The fur industry in Kansas is not large, in fact, those who trap or shoot common furbearing mammals in Kansas, such as coyote, raccoon, bobcats, and opossum for their pelts, are considered a rare breed by Myron Graber of Graber Fur Company, near Cheney.
Five Marion County wildlife entrepreneurs met Graber at Johnson’s General Store near Florence on Saturday to sell their recent catches. They ranged in age from 10 to past retirement, but all had a stake in the fur market and similar reasons for carrying on their trade.
Klayton and Kordell Krispense, 10- and 12-year-olds from rural Marion, Zach Goodwin, 18, of Burns, Jared Shipmen of Florence, and Bob McVey of Peabody sold furs to Graber. Several others stopped by to check prices and see the quality of pelts coming in from the area.
“Back in the 1970’s and early ‘80’s this was a big industry,” Graber said. “We were paying $50 to $60 per raccoon pelt and dealing with thousands of raccoon, beaver, mink, muskrats, coyote, and bobcats weekly.”
Graber, a licensed buyer since 1978, made Florence his first purchase stop of 40 on Saturday, and said he planned to purchase about 450 pelts across the state by the end of the day. Prices he offered were considerably lower than 30 years ago, and averaged around $10 each for raccoon and coyote pelts. Variance in amounts paid depend on quality, size, and if the mammal was skinned or not. Bobcats were worth quite a bit more, but Graber did not anticipate seeing many, he said.
Despite lower prices, Marion County fur traders appreciated the opportunity to sell their pelts to Graber. Most of the furs purchased by Graber will find their way to Russia, the Ukraine, and China, where top prices for fur are paid and people still need fur coats to survive in cold climates.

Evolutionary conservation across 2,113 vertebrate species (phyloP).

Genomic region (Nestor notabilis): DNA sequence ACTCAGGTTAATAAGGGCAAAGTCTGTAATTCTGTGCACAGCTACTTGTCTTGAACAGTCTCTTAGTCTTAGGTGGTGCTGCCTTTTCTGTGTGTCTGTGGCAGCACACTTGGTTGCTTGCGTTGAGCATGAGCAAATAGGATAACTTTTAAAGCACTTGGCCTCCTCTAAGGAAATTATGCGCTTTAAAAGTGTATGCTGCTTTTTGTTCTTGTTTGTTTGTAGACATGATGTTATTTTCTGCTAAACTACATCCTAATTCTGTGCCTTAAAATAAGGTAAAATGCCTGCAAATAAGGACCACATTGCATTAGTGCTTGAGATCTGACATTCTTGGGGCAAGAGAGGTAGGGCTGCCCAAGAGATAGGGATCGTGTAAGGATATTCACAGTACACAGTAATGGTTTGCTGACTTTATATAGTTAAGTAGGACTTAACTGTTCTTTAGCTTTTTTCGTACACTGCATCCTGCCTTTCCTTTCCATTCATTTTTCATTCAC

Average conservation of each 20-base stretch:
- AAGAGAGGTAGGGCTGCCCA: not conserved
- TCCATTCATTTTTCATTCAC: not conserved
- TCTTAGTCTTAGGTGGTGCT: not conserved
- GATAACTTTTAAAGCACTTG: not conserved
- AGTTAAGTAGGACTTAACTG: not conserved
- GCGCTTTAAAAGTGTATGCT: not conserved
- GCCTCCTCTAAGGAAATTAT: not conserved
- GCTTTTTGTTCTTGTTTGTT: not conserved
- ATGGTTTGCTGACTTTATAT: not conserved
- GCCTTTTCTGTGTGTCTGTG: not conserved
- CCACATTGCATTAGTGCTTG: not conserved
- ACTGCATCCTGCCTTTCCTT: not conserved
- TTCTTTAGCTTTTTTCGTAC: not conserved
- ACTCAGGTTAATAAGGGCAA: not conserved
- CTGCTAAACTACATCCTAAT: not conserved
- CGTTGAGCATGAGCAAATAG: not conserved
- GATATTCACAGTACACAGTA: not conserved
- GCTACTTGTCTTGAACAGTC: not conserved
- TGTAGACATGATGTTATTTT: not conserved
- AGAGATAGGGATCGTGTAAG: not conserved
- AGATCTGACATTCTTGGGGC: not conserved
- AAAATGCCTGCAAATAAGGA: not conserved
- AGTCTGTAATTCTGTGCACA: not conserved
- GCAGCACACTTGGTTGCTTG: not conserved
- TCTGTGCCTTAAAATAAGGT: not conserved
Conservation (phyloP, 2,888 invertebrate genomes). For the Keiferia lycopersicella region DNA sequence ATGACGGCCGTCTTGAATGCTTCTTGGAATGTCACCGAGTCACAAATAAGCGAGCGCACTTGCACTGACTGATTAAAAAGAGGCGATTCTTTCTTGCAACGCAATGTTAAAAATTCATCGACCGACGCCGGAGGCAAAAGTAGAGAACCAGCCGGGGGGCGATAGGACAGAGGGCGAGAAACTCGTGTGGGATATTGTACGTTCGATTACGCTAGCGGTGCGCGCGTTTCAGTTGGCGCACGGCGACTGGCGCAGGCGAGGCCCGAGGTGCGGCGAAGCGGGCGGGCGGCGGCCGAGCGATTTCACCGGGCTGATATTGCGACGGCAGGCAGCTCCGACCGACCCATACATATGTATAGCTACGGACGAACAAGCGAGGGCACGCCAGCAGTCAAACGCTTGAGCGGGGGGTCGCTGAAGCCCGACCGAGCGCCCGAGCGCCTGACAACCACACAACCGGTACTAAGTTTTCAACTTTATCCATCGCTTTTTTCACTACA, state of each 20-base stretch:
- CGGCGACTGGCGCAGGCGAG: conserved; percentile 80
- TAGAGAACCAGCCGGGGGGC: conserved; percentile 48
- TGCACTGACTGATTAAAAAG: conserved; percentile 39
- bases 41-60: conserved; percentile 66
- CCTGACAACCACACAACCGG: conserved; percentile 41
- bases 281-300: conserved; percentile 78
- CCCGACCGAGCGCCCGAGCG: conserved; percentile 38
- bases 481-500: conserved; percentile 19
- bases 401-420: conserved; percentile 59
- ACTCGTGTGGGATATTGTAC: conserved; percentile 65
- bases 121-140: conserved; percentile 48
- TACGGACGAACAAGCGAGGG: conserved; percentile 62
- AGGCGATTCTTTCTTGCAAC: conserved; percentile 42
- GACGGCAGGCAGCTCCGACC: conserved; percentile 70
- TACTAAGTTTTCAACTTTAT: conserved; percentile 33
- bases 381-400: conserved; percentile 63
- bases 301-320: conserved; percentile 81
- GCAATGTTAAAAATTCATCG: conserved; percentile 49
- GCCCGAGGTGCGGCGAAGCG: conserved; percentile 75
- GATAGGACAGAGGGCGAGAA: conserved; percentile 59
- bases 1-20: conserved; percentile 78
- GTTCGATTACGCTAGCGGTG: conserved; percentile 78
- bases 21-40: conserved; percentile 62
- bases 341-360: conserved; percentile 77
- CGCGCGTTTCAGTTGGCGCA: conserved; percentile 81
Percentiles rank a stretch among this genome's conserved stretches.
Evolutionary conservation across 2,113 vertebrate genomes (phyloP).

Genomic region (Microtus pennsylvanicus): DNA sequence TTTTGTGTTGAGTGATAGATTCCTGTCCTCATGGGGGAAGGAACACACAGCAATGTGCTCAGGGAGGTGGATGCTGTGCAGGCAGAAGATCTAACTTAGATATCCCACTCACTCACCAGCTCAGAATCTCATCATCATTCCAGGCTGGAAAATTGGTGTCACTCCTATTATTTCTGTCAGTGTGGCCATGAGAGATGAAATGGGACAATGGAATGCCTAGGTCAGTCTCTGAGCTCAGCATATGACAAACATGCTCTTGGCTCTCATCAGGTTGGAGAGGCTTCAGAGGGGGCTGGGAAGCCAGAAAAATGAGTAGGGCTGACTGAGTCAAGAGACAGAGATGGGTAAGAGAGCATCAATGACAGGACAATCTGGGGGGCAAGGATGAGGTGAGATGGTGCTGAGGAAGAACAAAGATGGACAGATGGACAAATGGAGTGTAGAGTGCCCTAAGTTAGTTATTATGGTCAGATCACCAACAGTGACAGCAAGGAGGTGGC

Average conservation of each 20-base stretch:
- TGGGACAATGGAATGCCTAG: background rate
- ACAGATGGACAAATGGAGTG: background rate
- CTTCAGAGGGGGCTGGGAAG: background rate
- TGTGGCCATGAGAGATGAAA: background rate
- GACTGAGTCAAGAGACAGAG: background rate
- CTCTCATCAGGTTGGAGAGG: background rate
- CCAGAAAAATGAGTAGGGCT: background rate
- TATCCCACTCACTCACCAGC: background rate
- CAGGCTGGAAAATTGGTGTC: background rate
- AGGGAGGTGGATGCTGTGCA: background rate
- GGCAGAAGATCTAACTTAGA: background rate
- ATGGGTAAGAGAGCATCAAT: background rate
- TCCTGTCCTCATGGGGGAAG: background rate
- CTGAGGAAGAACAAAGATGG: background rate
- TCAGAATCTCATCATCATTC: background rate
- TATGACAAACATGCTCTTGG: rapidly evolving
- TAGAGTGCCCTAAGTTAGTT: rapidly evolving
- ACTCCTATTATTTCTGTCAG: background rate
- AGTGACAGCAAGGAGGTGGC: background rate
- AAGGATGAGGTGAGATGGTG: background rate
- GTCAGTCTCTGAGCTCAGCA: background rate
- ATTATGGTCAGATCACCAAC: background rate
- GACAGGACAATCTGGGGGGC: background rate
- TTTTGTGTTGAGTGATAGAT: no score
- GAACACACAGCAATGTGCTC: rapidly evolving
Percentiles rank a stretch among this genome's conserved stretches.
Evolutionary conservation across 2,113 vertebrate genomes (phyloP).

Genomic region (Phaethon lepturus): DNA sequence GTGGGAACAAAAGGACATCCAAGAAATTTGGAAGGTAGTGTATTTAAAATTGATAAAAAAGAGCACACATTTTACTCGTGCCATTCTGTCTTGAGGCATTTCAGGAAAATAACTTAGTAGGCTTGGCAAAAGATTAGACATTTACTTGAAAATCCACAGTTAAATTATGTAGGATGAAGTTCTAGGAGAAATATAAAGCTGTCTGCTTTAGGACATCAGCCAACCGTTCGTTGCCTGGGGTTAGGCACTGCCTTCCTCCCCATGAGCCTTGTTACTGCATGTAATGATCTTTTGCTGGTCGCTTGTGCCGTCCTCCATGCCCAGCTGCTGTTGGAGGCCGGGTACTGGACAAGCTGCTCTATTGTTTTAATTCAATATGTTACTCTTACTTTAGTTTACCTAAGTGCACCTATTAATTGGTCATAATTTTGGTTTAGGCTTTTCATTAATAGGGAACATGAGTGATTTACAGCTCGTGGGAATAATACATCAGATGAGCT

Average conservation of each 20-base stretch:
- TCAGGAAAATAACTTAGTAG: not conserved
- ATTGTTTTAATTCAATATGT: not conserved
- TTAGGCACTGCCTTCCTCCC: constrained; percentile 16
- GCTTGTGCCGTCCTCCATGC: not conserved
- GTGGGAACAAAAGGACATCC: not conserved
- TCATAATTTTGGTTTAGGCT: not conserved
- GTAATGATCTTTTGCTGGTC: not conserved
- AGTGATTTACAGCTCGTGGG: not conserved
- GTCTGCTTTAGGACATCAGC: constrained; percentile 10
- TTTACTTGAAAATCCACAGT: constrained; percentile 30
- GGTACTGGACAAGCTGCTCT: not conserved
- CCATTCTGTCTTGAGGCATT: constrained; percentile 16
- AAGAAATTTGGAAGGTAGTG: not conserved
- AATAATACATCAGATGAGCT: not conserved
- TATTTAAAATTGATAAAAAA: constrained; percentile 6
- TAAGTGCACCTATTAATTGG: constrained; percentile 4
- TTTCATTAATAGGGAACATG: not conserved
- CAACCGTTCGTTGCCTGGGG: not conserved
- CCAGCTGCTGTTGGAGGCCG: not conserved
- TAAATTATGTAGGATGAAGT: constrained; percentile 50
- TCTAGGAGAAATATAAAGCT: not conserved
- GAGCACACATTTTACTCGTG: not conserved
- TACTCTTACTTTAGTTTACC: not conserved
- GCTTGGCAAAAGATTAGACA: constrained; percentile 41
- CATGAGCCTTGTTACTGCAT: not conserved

“We started trapping in January 2010,” said Klayton Krispense. “We had a lot of problems with raccoons by the silos and at the feed bunks.”
Krispense and his brother, Kordell, decided to start a trapping business on their own, their father, Todd Krispense, said.
“It was our idea,” Kordell said. “We went online and took a fur harvesters license exam.”
Klayton Krispense said state laws allowed them to trap raccoons from mid-November to the end of February.
“We use a Little Griz trap that they stick their paw into and then don’t let go,” he said.
A friend showed them the best type of bait to use was marshmallows. After they catch the animals, the boys put them in a special freezer, given to them by a neighbor who also supported their efforts to rid the area of the varmints, which soil grain and carry disease.
On Saturday, they brought in five raccoons, two opossums, one coyote, and several skunk stories.
“Our first year, we caught seven skunks and that was it,” Klayton said.
This year he and his brother were very happy to finally be getting some raccoons in their traps.
Graber said he usually did not buy skunk pelts, as they were not worth much. He also said he normally did not buy opossums, but when young trappers like the Krispense boys brought them in, he did not mind supporting their efforts.
Another young trapper, Zach Goodwin of rural Burns, said he enjoyed trapping raccoons and hunting coyotes, but he was not into it necessarily for the money.